Myths of Learning Disabilities
There are several myths about learning disabilities that can make things harder for students with learning disabilities and those seeking to help them. This is a short introduction to what learning disabilities are and how best to teach a student with learning disabilities.
These are common myths about students with learning disabilities:
A. Students with learning disabilities are lazy.
B. Students with learning disabilities are dumb.
C. Students with learning disabilities cannot learn.
D. Students with learning disabilities just need more time.
E. Students with learning disabilities are unmotivated.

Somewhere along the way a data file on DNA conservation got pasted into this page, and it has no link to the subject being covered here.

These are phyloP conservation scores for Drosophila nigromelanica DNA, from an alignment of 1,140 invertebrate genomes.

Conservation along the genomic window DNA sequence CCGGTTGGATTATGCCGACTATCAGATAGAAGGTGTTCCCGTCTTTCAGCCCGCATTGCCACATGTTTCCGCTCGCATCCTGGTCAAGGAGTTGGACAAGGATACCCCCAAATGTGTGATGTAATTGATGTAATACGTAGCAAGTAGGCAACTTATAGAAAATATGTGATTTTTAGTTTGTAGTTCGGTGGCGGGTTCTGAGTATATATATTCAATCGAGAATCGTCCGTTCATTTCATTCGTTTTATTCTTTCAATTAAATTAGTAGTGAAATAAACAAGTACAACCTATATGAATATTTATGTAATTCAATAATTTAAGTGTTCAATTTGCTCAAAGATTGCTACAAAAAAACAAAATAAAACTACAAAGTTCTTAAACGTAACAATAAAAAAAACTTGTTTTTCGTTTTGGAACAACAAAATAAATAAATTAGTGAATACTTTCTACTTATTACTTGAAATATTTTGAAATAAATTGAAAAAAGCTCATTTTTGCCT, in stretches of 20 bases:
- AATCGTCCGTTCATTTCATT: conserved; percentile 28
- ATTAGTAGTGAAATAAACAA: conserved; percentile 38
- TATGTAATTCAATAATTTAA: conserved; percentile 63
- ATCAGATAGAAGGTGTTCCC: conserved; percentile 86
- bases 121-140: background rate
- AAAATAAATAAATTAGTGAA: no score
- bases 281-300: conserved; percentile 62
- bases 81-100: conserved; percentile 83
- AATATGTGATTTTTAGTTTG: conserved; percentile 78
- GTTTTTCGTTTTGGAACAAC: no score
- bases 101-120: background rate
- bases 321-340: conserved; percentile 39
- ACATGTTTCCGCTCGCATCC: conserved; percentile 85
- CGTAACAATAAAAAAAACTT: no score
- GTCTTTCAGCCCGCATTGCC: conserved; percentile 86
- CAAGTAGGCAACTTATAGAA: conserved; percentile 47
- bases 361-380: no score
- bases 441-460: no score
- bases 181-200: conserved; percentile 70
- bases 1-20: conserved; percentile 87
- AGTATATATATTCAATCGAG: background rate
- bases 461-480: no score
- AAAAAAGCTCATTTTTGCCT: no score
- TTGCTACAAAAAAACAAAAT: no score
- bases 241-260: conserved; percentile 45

If people believe the myths above, it can delay finding the solution. These students can learn and be successful if they receive proper instruction. Instruction for students with learning disabilities should be: explicit (directly teaching skills), systematic (definite, logical sequence), structured (step-by-step procedures for introducing, reviewing, and practicing), and multi-sensory (engaging auditory, visual, and kinesthetic senses together). If students receive appropriate instruction early on, it can save them frustration and the feeling that they can’t learn. While a student can benefit from appropriate instruction at any time, early intervention can lay a foundation for future learning that greatly benefits the student.